Data from Commercial Radio revealed a strong rebound in advertising in the June quarter with television and radio advertising up nearly 60%, and digital advertising up 20%.
This was underpinned by solid business confidence. According to the National Australia Bank’s national business survey, business confidence retreated by three points in May, but remained high at 20 points.
In the industrials space, Warnes highlights ARB Corp (ASX:ARB) to be a standout. ARB fits accessories for four-wheel drive vehicles and is well positioned to benefit from international border closures and a surging local travel.
Results in the health care sector will also remain solid and Warnes expects the continued response to COVID-19 boosting pathology operations of Healius (ASX:HLS) and Sonic Healthcare ASX:SHL). He also expects Ramsay Health Care (ASX:RHC) will post a positive result as surgeries start to pick up.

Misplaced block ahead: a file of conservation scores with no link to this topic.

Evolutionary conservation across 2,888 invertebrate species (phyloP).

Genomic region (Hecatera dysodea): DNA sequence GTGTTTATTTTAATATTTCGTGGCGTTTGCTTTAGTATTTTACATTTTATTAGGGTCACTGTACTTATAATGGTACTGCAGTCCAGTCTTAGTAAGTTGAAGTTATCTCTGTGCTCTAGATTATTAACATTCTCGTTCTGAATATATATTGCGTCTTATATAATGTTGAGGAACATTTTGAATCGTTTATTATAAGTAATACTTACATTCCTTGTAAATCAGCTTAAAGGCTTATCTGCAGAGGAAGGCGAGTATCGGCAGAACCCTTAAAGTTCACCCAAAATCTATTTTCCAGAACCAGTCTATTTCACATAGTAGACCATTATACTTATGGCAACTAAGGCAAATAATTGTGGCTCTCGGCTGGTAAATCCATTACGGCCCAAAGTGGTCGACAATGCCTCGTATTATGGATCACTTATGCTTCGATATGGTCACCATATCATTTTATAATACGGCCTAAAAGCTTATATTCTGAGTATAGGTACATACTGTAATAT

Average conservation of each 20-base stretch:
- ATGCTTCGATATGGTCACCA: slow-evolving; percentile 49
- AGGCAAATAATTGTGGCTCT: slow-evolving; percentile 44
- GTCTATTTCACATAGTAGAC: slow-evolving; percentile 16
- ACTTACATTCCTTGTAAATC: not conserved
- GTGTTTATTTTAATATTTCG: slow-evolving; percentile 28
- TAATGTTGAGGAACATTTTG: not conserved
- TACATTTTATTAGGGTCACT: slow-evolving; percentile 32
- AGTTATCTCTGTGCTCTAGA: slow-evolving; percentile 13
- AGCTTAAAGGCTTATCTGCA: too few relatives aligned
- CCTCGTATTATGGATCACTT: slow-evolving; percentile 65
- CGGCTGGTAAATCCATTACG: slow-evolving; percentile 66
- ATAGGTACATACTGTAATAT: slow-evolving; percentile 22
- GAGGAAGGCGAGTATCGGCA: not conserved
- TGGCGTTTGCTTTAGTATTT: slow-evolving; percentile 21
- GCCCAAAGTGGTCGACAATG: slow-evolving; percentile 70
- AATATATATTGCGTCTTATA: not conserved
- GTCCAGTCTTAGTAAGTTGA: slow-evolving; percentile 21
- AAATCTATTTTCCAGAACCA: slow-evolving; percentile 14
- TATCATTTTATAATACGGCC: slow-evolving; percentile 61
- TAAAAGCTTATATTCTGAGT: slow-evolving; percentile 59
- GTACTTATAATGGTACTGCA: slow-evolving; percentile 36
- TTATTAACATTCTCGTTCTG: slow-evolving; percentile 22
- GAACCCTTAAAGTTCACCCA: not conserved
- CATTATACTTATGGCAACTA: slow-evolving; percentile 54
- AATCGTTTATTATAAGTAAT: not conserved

Juicy dividends in the pipeline?
With dividend and balance sheets in good shape, Warnes expects dividend payouts to be higher. “It just depends on how aggressive the companies want to get. Corporate debt is pretty well under control and company balance sheets are in pretty good shape,” Warnes said, adding that companies remain reluctant to invest, which could mean higher dividends for shareholders.
One sector that could be posting higher dividends or buybacks are the banks. Banks have steadily grown their capital following their decision to offload their wealth management businesses over the past five years. Warnes welcomed this decision to “sell off the mistakes they have made in the past 20 years” and now expects buybacks in the pipeline particularly after the pause in dividends back in 2020 as the health pandemic unfolded.